Tuesday Photo Challenge – Delicious

Tasty ideas are welcome!

Welcome to Week 92 of the Tuesday Photo Challenge.  Last week’s bounty of circles was stunning with a creative set of interpretations that will have you around time and again to read all the interesting posts.

As luck would have it, your responses to the challenge and comments on yesterday’s ’round up’ provided inspiration for this week’s theme.  In particular, there were some great food-related posts and Debbie’s question that led to me to the theme of Delicious!

Of course, that provides a rather wide set of interpretation opportunities and I fully expect that many of you will present something unusual that is delicious; tastes do vary, and sometimes it’s all about how daring you are.  I’m sure that not everyone will find snails delicious, or that everyone likes lobster (just imagine how adventurous the first people were that ate lobsters).

Have fun coming up with ideas, photos and great posts on this week’s theme!

Here are some circles, that are also delicious…

Cupcake Delight

This photo I took a number of years ago, when I was taking a food photography class.  This one was all about lighting your subject, so I decided to try and create a bit of a mood as well.  Warm tones throughout the image and softened shadows give a sense of these cupcakes being ready to eat in a familiar kitchen.

The full rules of this challenge are in TPC Guidelines, but here’s the tl;dr:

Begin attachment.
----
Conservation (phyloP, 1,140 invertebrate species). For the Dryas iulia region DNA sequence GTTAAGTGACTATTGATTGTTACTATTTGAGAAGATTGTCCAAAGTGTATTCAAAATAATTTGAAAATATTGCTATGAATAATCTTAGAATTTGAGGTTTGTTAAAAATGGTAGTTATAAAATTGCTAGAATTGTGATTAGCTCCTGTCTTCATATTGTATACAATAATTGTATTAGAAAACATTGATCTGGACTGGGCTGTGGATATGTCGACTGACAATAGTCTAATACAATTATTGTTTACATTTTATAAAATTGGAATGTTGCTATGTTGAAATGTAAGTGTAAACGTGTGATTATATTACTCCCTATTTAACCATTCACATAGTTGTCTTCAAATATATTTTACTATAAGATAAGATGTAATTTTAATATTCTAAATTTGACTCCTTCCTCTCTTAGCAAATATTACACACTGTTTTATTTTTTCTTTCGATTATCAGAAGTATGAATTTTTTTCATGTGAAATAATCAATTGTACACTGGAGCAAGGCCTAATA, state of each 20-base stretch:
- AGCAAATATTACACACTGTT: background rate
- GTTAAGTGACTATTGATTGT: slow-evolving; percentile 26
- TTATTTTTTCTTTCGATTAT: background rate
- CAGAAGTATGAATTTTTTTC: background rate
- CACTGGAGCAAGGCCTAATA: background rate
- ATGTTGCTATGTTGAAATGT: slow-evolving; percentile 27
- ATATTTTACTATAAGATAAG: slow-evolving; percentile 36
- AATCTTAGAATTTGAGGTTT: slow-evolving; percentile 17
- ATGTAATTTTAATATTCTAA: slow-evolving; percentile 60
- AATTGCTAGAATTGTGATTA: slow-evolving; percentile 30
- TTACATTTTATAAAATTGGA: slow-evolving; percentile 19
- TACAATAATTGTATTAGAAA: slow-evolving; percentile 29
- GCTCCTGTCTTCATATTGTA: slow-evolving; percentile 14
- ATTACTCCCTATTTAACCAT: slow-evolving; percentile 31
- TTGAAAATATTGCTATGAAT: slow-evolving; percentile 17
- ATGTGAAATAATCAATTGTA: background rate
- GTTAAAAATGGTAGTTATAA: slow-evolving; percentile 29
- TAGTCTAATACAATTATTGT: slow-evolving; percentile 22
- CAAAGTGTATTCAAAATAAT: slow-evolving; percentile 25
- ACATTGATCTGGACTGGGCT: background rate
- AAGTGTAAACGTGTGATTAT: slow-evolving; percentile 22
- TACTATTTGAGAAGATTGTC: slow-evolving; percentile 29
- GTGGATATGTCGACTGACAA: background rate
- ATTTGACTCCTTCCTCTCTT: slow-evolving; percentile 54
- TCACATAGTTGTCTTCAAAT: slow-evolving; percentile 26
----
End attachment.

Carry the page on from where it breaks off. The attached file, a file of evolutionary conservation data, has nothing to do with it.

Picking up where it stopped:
• Write a post with an image for this week’s topic
  • Please tag your post with fpj-photo-challenge (if you’re not sure about how tags work, please check out this WordPress article about tagging posts)
  • Create a pingback link to this post, so that I can create a post showing all of the submissions over the week (note: pingbacks may not appear immediately, as my site is set up to require approval for linking to it; helps against previous bad experiences with spamming)
  • Have fun creating something new (or sharing something old)!!

I’m looking forward to some delectable images that will leave me hungry!

Three Line Tales – Buttercream

Delicious recipe

Welcome to Week Twenty of Three Line Tales

three line tales week twenty: cupcakes, icing, frosting
photo by Stephanie McCabe – click here for full res version 



Bowl, sugar, butter,
Blend with vanilla and milk.
Simple Buttercream


Thank you to Sonya of Only 100 Words for coming up with Three Line Tales.

You’ll find full guidelines on the TLT page –

  • Write three lines inspired by the photo prompt (& give them a title if possible).
  • Link back to this post.
  • Tag your post with 3LineTales (so everyone can find you in the Reader).
  • Read and comment on other TLT participants’ lines.
  • NEW: If you want your post to be included in the round-up, you have until Sunday evening to publish it.
  • Have fun.

Happy three-lining!

Monday Food Moment – Cupcakes

A treat for everyone!

Some of you might say, “Hey, Frank, why no health food?”, to which I will respond to you that Cupcakes are, in fact, a health food.